Liberia

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US Peace Corps
Liberia


Status: ACTIVE
Staging:


American Overseas Staff (FY2010): FP 03 (Defendeifer, Darren, D, $ 78,505), FP 01 (Phillips, Lucianne, $ 134,576)


Latest Early Termination Rates (FOIA 11-058):


Peace Corps Journals - Liberia Feedicon.gif

Li-map.gif
Peace Corps Welcome Book
Region:

Africa

Country Director:
Sectors:

Education
Health

Program Dates:

1962 - 1990
2008 - Present

Current Volunteers:

19

Total Volunteers:

3832

Languages Spoken:
Flag:

Flag of Liberia.svg


Peace Corps has a remarkable history in Liberia. More than 3,800 Volunteers served in Liberia between 1962 and 1990. During those years, Peace Corps Volunteers (PCVs) served in every facet of Liberia’s development efforts with an emphasis on education, agriculture, rural development, and health education. Although the program closed in 1994 due to civil war, the Peace Corps is still fondly remembered and well loved in Liberia; most people over the age of 30 had a Peace Corps teacher at some point during their education.

The Peace Corps re-entered Liberia with a team of 12 Peace Corps Response Volunteers (PCRVs) in October 2008. Peace Corps Response Volunteers have already served as Peace Corps Volunteers and came to Liberia already in possession of the appropriate technical and cross-cultural skills needed to make an immediate impact.

In 2010, Peace Corps/Liberia will begin transitioning to a full Peace Corps program, with the first group of Peace Corps Volunteers arriving in June 2010. These PCVs will be in the secondary education project, working as English, science, and math teachers. Peace Corps/Liberia will continue to utilize both PCVs and PCRVs as part of a complementary and solid response to the development needs of the country.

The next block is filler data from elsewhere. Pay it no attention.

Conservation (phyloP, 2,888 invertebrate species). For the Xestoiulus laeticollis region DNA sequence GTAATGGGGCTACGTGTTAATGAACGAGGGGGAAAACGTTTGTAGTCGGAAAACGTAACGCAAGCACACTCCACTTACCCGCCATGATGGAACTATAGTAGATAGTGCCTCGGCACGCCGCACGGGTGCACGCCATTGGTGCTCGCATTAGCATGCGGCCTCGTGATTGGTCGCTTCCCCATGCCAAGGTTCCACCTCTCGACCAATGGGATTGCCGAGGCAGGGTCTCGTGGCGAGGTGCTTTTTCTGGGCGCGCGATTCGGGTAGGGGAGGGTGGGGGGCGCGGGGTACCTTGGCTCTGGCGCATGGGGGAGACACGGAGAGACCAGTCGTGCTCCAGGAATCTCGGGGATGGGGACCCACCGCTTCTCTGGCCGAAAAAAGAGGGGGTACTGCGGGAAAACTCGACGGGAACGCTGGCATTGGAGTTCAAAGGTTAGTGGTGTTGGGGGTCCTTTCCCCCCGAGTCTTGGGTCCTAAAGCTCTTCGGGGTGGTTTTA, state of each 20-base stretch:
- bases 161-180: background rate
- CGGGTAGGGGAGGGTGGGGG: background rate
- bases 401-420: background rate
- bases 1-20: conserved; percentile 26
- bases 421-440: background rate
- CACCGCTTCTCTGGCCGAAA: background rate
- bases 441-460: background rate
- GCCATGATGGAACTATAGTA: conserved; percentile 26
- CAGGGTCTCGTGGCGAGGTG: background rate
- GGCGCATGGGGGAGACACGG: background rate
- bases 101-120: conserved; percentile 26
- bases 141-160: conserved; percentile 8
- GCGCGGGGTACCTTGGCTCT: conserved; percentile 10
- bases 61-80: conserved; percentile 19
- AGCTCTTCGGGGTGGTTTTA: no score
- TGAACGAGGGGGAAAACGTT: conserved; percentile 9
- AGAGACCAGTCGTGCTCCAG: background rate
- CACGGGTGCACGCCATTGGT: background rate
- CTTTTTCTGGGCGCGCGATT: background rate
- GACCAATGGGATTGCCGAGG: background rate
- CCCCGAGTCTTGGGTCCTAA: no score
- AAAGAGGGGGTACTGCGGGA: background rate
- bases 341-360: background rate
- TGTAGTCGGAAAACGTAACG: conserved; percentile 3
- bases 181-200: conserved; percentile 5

Contents

Peace Corps History

Main article: History of the Peace Corps in Liberia

Liberia has a remarkable history with Peace Corps. More than 3,800 Volunteers served in Liberia between 1962 and 1990. During those years, Peace Corps Volunteers (PCVs) served in every facet of Liberia’s development efforts with an emphasis on education, agriculture, rural development, and health education. Although the program closed in 1990 due to civil war, the Peace Corps is still fondly remembered and well loved in Liberia; most people over the age of 30 had a Peace Corps teacher at some point during their education. The Peace Corps re-entered Liberia with a team of 12 Peace Corps Response Volunteers (PCRVs) in October 2008. Peace Corps Response Volunteers are returned Peace Corps Volunteers who undertake short-term assignments around the world.

In 2010, Peace Corps/Liberia began transitioning to a full Peace Corps program, with the first group of Peace Corps Volunteers arriving in June 2010. These PCVs will be in the secondary education project, working as English, science, and math teachers. Peace Corps/Liberia will continue to utilize both PCVs and PCRVs as part of a complementary and solid response to the development needs of the country.

Living Conditions and Volunteer Lifestyle

Main article: Living conditions and volunteer lifestyles in Liberia

Housing is in short supply in many regions of Liberia, so be prepared for very basic housing.

Volunteers are assigned to work under various ministries, but at the comunity level. Volunteer housing is provided by the host country; the ministries collaborate with local school authorities, community leaders, and partner organizations to secure housing. Some of the homes are equipped with electricity that may be provided for several hours daily, usually in the evening. Some homes will not have any electricity. Water will be available, but usually from nearby pumps and will have to be carried to the house.